One of the marks of a learned person is that he knows he doesn’t know very much.  Isaac Newton was that kind of a person.  He was one of the major scientific minds of the last 300 years, and yet he once described himself as a small child on the sea shore, picking up a few pebbles, all the while surrounded by a vast ocean of the unknown.  Albert Einstein was like that, also.  In our modern world, his name is a symbol of genius; and yet he said, “The most beautiful thing we can experience is the mysterious, the sense of wonder in the presence of something partly known and partly hidden.  The man to whom this emotion is a stranger, who can no longer stand wrapped in awe and wonder, is as good as dead, or a snuffed-out candle.”

        St. Paul was like that also.  He is the author of thirteen letters which now make up a major portion of the New Testament.  His missionary journeys spread the gospel of Jesus across Asia Minor and much of Europe.  And yet in his letter to the Romans he wrote, “How deep are the riches and the wisdom and the knowledge of God.  How inscrutable His judgements, how unsearchable His ways?  For who has known the mind of the Lord? Or who has been His counselor? …”

          Those are the words of a spiritual and intellectual giant as he kneels in the presence of the eternal mystery of God.  St. Paul was wise enough to know and big enough to confess that all of his knowledge and all of his insights were only a tiny fraction of the truth.  You and I need that same kind of awareness.  One of the greatest truths that we will ever know about God is that we really don’t know very much.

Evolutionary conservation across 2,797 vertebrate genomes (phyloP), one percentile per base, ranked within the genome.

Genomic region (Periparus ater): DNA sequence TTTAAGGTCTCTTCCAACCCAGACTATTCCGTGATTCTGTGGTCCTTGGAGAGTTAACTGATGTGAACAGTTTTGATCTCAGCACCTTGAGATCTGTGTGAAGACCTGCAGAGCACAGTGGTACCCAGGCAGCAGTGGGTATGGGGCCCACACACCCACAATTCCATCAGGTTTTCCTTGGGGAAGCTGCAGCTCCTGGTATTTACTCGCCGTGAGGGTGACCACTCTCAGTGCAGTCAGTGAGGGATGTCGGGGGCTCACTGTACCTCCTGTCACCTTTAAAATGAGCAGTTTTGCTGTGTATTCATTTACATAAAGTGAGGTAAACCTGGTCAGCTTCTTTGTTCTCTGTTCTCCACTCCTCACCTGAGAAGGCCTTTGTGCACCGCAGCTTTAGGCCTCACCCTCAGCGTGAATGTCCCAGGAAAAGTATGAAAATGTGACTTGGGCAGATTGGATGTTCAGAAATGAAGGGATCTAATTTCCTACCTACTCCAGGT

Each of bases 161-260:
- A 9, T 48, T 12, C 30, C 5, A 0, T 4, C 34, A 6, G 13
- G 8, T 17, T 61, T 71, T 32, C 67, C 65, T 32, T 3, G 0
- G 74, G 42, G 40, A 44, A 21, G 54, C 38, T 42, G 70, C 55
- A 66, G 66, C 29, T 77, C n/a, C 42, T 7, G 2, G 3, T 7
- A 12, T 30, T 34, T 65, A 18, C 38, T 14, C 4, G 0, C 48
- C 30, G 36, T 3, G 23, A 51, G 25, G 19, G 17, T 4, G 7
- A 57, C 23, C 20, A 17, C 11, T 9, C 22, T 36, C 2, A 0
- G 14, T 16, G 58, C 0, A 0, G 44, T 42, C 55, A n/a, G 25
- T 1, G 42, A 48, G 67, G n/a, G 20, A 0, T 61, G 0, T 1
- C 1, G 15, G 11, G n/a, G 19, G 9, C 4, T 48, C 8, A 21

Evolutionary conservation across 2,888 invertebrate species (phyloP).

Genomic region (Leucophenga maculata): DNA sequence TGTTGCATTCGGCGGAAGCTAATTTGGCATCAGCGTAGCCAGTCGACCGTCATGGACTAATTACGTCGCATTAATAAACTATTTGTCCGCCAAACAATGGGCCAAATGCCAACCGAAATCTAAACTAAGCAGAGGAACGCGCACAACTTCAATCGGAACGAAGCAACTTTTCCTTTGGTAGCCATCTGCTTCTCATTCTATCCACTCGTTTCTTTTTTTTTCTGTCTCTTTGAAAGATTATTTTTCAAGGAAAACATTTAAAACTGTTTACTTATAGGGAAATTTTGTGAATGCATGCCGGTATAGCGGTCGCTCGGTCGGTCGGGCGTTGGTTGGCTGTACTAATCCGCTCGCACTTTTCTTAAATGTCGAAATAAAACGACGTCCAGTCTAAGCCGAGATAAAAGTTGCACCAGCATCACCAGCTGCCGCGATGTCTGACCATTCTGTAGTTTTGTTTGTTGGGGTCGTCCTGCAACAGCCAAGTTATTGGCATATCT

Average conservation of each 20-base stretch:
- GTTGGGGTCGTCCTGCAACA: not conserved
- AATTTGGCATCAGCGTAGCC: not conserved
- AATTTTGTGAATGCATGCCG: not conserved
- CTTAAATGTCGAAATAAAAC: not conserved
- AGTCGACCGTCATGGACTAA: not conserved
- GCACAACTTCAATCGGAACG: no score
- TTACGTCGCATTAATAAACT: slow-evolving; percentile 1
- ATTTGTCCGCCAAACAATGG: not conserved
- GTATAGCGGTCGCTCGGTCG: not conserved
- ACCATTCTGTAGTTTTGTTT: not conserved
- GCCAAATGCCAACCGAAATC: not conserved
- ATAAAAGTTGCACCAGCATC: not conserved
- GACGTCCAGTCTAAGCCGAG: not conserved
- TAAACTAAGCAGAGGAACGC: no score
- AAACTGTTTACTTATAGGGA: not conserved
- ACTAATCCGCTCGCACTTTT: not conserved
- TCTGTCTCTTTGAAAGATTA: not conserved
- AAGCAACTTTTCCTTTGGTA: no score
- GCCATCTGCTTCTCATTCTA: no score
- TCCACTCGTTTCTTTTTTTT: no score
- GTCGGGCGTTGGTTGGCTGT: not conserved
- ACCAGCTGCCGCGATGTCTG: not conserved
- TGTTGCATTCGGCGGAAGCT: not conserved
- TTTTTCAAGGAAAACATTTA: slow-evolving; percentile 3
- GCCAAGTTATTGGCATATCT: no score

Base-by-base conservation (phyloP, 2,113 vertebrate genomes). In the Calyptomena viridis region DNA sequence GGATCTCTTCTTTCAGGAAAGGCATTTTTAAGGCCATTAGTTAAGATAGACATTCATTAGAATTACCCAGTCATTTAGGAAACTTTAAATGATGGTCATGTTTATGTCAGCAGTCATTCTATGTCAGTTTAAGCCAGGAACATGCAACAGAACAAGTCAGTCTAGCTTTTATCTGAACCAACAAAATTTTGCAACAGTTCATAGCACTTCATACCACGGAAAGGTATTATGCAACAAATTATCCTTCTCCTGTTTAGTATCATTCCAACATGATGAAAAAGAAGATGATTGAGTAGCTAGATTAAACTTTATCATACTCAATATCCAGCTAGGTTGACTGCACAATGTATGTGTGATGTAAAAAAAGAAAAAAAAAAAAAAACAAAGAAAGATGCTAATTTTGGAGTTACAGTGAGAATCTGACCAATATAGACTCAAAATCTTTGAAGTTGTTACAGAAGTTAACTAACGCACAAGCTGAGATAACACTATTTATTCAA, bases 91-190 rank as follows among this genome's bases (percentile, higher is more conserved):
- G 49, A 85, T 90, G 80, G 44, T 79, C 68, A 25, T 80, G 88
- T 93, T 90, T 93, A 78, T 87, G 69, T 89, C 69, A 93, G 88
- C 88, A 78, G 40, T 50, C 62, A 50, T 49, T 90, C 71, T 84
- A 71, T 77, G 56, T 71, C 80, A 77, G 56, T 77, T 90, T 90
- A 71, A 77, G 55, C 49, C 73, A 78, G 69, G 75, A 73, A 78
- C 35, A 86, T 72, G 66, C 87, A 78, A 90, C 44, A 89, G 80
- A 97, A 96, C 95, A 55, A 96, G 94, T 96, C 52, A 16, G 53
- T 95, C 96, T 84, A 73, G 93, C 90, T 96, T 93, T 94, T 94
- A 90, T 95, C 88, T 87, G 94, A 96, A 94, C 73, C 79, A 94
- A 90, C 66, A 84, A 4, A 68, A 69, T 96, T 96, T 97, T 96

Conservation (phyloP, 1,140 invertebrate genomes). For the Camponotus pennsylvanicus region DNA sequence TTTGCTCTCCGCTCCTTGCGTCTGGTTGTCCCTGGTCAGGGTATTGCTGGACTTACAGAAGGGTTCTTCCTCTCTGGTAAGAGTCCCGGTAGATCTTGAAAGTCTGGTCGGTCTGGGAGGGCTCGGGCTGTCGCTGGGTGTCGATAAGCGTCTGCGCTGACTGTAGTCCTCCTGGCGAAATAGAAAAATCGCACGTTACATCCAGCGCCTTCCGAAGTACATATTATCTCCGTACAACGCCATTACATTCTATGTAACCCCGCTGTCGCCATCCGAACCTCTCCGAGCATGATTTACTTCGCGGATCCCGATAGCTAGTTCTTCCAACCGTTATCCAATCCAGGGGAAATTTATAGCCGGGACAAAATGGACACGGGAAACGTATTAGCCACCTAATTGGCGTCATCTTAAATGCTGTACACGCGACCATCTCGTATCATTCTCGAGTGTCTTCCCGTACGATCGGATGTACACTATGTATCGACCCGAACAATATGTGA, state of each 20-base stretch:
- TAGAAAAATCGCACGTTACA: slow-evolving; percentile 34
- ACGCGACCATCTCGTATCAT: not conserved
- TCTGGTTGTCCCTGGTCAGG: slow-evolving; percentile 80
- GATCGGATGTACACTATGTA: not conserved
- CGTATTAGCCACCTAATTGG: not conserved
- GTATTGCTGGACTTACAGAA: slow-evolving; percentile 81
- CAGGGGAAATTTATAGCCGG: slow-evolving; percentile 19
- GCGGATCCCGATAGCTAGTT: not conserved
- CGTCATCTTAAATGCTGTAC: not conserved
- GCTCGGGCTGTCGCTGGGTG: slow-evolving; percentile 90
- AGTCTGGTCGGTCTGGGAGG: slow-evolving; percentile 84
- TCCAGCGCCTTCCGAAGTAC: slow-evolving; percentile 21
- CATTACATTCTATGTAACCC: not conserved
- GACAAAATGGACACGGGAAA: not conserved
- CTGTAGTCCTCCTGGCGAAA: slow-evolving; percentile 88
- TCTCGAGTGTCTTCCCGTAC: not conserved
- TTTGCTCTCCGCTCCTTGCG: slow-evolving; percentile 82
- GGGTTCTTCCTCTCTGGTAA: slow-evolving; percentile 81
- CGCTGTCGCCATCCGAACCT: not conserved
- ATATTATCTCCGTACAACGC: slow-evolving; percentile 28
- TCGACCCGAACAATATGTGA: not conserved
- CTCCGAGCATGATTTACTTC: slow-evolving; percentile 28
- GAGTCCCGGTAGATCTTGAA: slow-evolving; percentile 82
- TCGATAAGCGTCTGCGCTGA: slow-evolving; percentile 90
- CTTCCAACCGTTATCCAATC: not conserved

Much of the charms and enthusiasm of living is found in unanswered questions, unsolved problems, and unreached goals.  A little girl came home from her first day at school; and her mother asked, “Well, darling, what did you learn today?”  “Nothing,” she answered, “I’ve got to go back tomorrow.”  That is the wonder and the beauty of life. We must keep going back tomorrow.  We never finish the lesson, we never reach the end of anything.

          God keeps our souls alive with mystery, lures us on with unanswered questions and undiscovered truth.  In this life a thinking, honest person will always have far more questions than answers.  We’ll never graduate from the university of life.  We’ll always have to go back tomorrow.

          Our knowledge of God is fractional.  Our maps of life are incomplete.  Nevertheless, we have enough truth to teach us what we ought to be and to take us where we ought to go.

          St. Paul was deeply committed to the truth that he was privileged to know.  For him the revelation of God in Jesus did not clear up all of the mystery or give him a formula for answering all of the questions; but it did enable him to live creatively and triumphantly in the midst of the mystery.

          We can do the same.  Admittedly, we don’t know very much; but if we will follow the truth that we have found in Jesus, we will discover more truth.